I’ll make a stab at doing the “Botany and Spirits” series this week, as it looks like most days this week will afford me enough time for lengthier posts.
Photographed only a few metres away from the squirrel midden featured on BPotD last month, this common juniper plant is only one individual of the most broadly-distributed conifer species in the world (according to conifers.org: Juniperus communis). Native to most of North America north of Mexico as well as much of Eurasia, it also reaches into Algeria, Morocco, Nepal and Pakistan. I would guess there are exceedingly few vascular plant species one could find both within 100km of the Arctic Ocean and on the south side of the Mediterranean Sea.
The blue fruits of juniper are in fact seed cones, so therefore developmentally similar to cones such as the ones found on Cupressus, for example. However, the scales that form the cone are merged and fleshy in juniper, producing what are called juniper berries (technically speaking, not true berries).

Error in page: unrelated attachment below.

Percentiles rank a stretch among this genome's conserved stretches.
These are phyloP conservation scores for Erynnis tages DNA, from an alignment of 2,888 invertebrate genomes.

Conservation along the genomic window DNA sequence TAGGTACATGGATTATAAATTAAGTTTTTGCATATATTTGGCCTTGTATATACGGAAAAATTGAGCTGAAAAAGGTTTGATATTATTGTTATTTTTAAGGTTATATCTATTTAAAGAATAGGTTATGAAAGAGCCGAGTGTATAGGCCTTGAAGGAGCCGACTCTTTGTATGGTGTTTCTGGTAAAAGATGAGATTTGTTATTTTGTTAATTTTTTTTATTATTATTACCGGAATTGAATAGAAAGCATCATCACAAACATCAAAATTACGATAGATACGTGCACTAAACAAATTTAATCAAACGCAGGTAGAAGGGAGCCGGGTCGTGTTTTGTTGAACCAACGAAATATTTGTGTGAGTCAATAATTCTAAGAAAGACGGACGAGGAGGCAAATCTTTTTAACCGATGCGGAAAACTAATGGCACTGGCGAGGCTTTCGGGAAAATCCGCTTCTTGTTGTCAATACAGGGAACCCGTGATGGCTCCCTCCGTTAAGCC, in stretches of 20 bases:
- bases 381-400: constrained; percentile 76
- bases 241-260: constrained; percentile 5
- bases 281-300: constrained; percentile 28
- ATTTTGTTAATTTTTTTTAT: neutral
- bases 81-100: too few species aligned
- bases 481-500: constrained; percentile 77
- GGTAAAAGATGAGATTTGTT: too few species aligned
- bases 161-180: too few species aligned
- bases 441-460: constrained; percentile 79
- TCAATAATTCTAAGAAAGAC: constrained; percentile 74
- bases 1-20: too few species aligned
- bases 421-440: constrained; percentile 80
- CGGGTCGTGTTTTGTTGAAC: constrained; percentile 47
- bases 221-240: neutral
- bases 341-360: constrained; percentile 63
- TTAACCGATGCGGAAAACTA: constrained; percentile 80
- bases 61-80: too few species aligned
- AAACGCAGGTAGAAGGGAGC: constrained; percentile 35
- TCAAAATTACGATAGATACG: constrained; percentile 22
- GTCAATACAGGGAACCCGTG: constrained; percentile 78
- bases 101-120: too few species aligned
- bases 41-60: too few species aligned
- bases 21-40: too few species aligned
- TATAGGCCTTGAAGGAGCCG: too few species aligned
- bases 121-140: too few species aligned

The name for juniper in French is genièvre and in Dutch jenever, and through a bit of abbreviation, this leads to gin–the distilled beverage for today’s entry in the series. The predominant flavouring for gin is juniper, though one local distillery uses at least 13 other botanical flavourings. Several different distillation and flavouring methods are used for the production of gin, with variation occurring in number of distillations, when flavourings are added, and types of stills used.
Wikipedia explores the colourful history of gin, including the Gin Craze of the early 18th century in Great Britain. Purportedly, of the 15,000 drinking establishments in London at the time, over half were gin shops. It also makes mention of some poetry regarding the social ills of excess imbibing: “The principal sin, Of Gin, Is, among others, Ruining mothers” (one of the British names for gin is “mother’s ruin”).